The ultimate ambition of this book is to salute the brave and unfortunate species which created us. This vile, unhappy race, barely different from the apes, which nevertheless carried within it such noble aspirations. Tortured, contradictory, individualistic, quarrelsome, and infinitely selfish, it was sometimes capable of extraordinary explosions of violence, but never quite abandoned a belief in love. … As the last members of this race are extinguished, we think it just to render this last tribute to humanity, an homage which itself will one day disappear, buried beneath the sands of time. It is necessary that this tribute be made, if only once. This book is dedicated to mankind.
Lost in the cacophony that followed the publication of The Elementary Particles—as with all of Houellebecq’s subsequent books—was Houellebecq the writer. This is a great tragedy, since The Elementary Particles is, above all, beautiful: At turns angry, erotic, detached, sentimental, and satirical, the book’s overriding emotion is an almost unbearable sadness, and the writing swings effortlessly between bile, despair, romanticism, and empathy. To be sure, the concentration on the scandalous rather than the literary—on Houellebecq the celebrity rather than Houellebecq the writer—is, to some degree, Houellebecq’s own fault. Deliberately provocative, gleefully contemptuous of his own country, and given to Serge Gainsbourg-style antics (such as sexually propositioning a New York Times reporter and falling asleep during a live television interview), Houellebecq may be the closest thing the literary world has to a rock star: The level of his fame seems to be commensurate with the degree to which he acts like an unconscionable bastard. People love to hate him, and yet love him because he is hated.
Houellebecq’s notoriety no doubt contributed to the outrage surrounding the publication of his next work, Platform. Like Whatever, Platform is the first-person account of a despairing white-collar civil servant, and, like The Elementary Particles, it tackles the world and portends its destruction. The protagonist, another perpetually depressed Michel, uses the small legacy he receives from his murdered father to go on a tour of Thailand and have sex with the local prostitutes. Eventually he falls in love with Valérie, a fellow traveler specializing in package tourism. This meeting of the minds results in a synthesis of globalization and Houellebecq’s own rebellion against sexuality as social hierarchy: A series of package tours dedicated to the sexual gratification of wealthy Westerners by poor Eastern prostitutes. As Michel explains to Valérie:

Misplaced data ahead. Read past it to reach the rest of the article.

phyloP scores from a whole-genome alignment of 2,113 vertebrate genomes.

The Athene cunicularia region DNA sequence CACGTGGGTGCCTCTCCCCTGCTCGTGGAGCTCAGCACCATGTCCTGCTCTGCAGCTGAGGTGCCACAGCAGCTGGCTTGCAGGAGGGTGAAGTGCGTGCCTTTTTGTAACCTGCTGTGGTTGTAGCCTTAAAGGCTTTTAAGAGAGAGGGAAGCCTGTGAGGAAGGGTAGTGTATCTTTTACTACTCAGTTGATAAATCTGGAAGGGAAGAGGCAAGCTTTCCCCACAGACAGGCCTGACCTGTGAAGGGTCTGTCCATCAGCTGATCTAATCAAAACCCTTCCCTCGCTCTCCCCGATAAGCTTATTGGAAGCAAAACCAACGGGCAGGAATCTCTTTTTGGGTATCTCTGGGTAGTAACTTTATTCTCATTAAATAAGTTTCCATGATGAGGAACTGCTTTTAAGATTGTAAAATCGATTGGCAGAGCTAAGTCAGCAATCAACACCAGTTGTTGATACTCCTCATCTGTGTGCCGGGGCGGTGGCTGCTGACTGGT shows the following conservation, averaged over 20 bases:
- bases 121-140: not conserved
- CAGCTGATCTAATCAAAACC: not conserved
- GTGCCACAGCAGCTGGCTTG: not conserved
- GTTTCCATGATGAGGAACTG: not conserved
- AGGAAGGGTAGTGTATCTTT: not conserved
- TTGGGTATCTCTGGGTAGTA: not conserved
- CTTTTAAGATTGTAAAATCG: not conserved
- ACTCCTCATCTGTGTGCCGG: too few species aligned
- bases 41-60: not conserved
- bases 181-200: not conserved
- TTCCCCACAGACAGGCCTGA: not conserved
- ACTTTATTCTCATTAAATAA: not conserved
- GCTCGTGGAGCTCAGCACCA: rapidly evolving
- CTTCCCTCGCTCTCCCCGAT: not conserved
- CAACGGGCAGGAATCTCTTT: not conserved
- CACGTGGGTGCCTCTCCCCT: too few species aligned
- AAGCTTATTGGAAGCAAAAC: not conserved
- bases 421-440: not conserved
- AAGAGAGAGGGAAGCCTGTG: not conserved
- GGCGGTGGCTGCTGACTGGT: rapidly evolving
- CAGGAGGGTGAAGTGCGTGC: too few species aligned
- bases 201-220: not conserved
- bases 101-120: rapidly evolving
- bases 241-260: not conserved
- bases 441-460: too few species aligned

“Something is definitely happening that’s making Westerners stop sleeping with each other. Maybe it’s something to do with narcissism, or individualism, the cult of success, it doesn’t matter. The fact is that from about the age of twenty-five or thirty, people find it very difficult to meet new sexual partners…. So they end up spending the next thirty years, almost the entirety of their adult lives, suffering permanent withdrawal….
“Therefore,” I went on, “you have several hundred million Westerners who have everything they could want but no longer manage to obtain sexual satisfaction. They spend their lives looking without finding it, and they are completely miserable. On the other hand, you have several billion people who have nothing, who are starving, who die young, who live in conditions unfit for human habitation, and who have nothing left to sell except their bodies and their unspoiled sexuality.… It’s an ideal trading opportunity.”
At first glance, this may seem like mere provocation on Houellebecq’s part. Yet while it is most certainly that, it is also an attempt, in Houellebecq’s own words, to arrest “the extension of the domain of the struggle.” Through the medium of global capitalism, Michel and Valérie seek to create a refuge from the cruelty of Darwinian sex. For Houellebecq, a sexual marketplace, however debased, is still superior to the brutality of a system which relegates the majority of its participants to a pleasureless, solitary, inhuman existence. The sexual marketplace is in fact the ultimate revenge upon the sexual revolutionaries of the 1960s: The creation of a sexual utopia based not on the negation of social norms, but on the embrace of them. After all, nothing is more normative in a globalized world than the free exchange of capital.